This is the Lagrange's trig identity. I think the key to prove by induction is to convert sin (n+3/2)x into sin ((n+1) + 1/2) x = sin (n+1)x cos (x/2) + cos (n+1)x * sin (x/2), but to also do the same for sin (n+1/2)x as sin ((n+1) - 1/2)x Proof f(n)--> f(n+1) sin (n+1/2)x / (2 sin (x/2)) + cos (n+1)x ... use sin (a - b), where a = (n + 1)x, b = x/2 = [sin (n+1)x cos (x/2) - cos (n+1)x sin (x/2) + 2 cos(n+1)x sin (x/2)] / (2 sin (x/2)) = [sin (n+1)x cos(x/2) + cos(n+1)x sin (x/2)] / (2 sin (x/2)) = sin (n+3/2) x / (2 sin (x/2)) QED EDIT: If you are trying to prove f(1), then maybe tan (x / 2) = sin x / (1 + cos x) is helpful.
  20. 3 likes
    I tried looking for an answer, and there doesn't seem to be a very clear one. I do know, however, that the form has to be verified by an IB coordinator, so it's best to ask your coordinator if you really think you can't make it.
  21. 3 likes
    Thought it might be funny to start a thread with the worst stories you've heard about things happening during the exam. One year at my school there was apparently a kid who was really sick during exams so they had to sick at the back next to the door with a bucket beside them. All the others could hear them retching but they thankfully never puked. Another time there was a fire alarm halfway through the bio exam and everyone had to leave halfway through to stand in the snow in silence and then come back and finish the exam.
  22. 3 likes
    1. Don't promote such websites on this forum - what you've done is adacemic dishonesty and if they find this out you could lose your diploma. 2. If this story was real then I'm sure you'd be able to ask for a deadline extension at your school. Things like weddings are a special circumstance and any respectable school would give you 5-6 more days to complete this. 3. You were not honest if you did indeed submit the essay that was not competed by you. An outline is essentially the whole essay, just not expanded.
  23. 3 likes
    I think it is still a bit too early to speculate on the predicted grades, but it's good you're planning early! Since you apply to the UK, remember there are many other factors they look at in terms of your application - entry tests, personal statement, work experience, extracurriculars, and even interviews. Since we know so little about you except for your good, hypothetical grades, we cannot really advise you further. We can't see much of your passion in what you provided us with (the grades, really...), which is something unis look for in an applicant! All of the universities you mentioned are very competitive, especially for the named courses. You will compete with many others who have similar stats, so you have to prepare for that. I have been advised, however, to choose universities as followed: 1 exactly on your PG (i.e. Cambridge wants a 42 and you got 43 predicted), 2 which are requiring a score you'll most likely going to get (range between 38-40 maybe) and 2 which are below of what you expect (34-36). Of course, this is just a rule of thumb and doesn't apply to every situation and context. Just something worth thinking about. Good luck!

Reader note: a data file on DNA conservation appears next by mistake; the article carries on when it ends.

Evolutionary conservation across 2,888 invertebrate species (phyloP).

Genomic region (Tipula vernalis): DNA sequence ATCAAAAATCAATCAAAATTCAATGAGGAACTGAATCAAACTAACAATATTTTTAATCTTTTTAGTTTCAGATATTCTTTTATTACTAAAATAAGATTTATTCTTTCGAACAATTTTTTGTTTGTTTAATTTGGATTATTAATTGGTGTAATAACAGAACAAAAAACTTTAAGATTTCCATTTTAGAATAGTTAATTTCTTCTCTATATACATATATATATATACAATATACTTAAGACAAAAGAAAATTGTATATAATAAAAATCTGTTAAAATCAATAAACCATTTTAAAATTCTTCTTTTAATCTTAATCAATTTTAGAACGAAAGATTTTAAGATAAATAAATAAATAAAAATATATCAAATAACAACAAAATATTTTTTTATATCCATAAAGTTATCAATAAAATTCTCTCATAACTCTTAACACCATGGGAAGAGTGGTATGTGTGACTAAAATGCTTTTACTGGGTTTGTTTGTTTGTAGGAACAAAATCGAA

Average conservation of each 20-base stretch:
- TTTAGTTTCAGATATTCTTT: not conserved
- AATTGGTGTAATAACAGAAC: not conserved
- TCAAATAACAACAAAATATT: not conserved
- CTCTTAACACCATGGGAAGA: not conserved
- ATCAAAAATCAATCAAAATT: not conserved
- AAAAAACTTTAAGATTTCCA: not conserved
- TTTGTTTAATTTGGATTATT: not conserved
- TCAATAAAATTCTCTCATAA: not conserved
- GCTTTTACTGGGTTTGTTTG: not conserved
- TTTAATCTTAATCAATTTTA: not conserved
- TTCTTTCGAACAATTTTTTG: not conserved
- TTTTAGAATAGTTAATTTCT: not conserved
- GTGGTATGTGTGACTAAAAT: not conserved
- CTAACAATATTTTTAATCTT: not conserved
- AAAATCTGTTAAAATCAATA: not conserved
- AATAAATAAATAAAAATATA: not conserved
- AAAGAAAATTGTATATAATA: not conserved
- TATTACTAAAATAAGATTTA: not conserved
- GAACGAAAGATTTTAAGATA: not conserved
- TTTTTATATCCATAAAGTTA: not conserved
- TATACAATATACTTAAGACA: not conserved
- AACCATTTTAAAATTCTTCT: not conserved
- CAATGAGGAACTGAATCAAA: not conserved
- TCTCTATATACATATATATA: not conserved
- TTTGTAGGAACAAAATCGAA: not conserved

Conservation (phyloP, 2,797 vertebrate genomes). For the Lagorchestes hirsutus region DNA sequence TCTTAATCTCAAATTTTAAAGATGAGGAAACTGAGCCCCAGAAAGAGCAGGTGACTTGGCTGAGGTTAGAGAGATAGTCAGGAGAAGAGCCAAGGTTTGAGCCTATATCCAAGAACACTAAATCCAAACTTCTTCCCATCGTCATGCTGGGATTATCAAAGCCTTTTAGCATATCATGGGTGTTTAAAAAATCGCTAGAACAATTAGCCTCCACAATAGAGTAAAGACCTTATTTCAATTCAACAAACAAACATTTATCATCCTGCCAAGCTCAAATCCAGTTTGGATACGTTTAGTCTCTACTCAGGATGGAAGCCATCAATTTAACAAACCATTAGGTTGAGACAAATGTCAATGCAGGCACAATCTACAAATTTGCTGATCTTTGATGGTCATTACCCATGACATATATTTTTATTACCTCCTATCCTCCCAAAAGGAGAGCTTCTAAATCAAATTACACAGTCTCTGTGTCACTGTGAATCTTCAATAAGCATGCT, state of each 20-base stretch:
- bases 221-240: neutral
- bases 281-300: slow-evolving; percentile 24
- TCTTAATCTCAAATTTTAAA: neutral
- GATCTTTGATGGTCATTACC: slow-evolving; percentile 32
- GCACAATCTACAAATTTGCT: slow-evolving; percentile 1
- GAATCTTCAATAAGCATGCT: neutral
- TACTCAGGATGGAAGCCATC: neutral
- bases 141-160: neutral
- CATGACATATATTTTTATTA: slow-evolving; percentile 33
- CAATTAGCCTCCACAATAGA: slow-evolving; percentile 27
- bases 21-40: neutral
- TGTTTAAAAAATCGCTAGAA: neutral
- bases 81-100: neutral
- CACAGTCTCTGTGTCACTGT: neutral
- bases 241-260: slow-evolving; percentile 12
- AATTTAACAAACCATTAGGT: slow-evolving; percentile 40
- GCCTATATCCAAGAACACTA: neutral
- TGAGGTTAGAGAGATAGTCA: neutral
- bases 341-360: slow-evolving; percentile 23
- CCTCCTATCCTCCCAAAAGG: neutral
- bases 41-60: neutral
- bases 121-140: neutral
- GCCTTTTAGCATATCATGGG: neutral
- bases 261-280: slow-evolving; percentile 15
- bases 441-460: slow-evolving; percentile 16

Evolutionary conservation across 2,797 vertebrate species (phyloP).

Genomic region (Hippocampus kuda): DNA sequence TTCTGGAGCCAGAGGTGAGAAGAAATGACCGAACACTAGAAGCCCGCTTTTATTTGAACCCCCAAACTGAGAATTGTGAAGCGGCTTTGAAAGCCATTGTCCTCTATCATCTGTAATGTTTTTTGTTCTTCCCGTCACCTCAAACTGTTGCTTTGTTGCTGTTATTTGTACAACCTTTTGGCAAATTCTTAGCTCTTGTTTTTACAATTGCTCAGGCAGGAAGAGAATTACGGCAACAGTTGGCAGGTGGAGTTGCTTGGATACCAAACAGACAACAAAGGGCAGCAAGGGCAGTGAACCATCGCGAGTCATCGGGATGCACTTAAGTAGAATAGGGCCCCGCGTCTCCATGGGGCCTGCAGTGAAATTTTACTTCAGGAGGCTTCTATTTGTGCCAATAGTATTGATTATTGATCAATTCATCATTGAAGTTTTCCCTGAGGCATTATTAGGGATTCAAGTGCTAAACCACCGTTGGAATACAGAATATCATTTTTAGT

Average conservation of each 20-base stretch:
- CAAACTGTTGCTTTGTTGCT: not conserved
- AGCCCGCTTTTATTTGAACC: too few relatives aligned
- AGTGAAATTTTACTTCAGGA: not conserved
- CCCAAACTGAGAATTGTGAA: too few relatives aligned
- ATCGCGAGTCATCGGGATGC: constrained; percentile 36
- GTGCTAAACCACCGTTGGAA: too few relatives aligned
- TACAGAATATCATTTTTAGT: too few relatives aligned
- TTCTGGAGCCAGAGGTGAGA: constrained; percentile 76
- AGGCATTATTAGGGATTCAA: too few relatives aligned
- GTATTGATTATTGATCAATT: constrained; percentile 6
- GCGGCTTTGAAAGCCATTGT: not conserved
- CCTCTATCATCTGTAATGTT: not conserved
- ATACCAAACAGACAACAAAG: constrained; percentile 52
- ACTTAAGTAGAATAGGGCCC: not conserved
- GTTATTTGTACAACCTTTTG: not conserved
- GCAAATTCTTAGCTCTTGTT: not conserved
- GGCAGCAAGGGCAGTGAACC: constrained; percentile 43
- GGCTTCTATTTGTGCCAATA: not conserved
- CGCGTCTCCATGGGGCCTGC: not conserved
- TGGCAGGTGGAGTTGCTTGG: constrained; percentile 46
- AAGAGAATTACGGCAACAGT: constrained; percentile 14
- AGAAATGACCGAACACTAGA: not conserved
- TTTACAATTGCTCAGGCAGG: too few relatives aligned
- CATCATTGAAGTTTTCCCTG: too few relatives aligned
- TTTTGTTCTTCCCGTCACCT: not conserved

24. 3 likes
    Let's pool our knowledge together of where to find a good IA topic! I only know some ones for math and group 4. Math (suitable for most SL and HL students): https://www.youtube.com/user/MindYourDecisions, More advanced math (possibly beyond HL): https://www.youtube.com/channel/UC1_uAIS3r8Vu6JjXWvastJg (Mathologer), https://www.youtube.com/user/numberphile (focus on number theory, properties of numbers, series), https://www.youtube.com/user/Vihart (geometry-focused) Physics: https://www.youtube.com/user/destinws2 (Smarter every day, suitable for modelling IAs), https://www.youtube.com/user/physicswoman (physics girl, most are too whacky or expensive to pull off), https://www.youtube.com/user/1veritasium (veritasium, variety physics), Computer Science https://www.youtube.com/user/Computerphile (theoretical) Chemistry: https://www.youtube.com/channel/UCHTpNVrTqvVqzyXxaM5GtAg (koen2all, whacky, exothermic reactions)
  25. 3 likes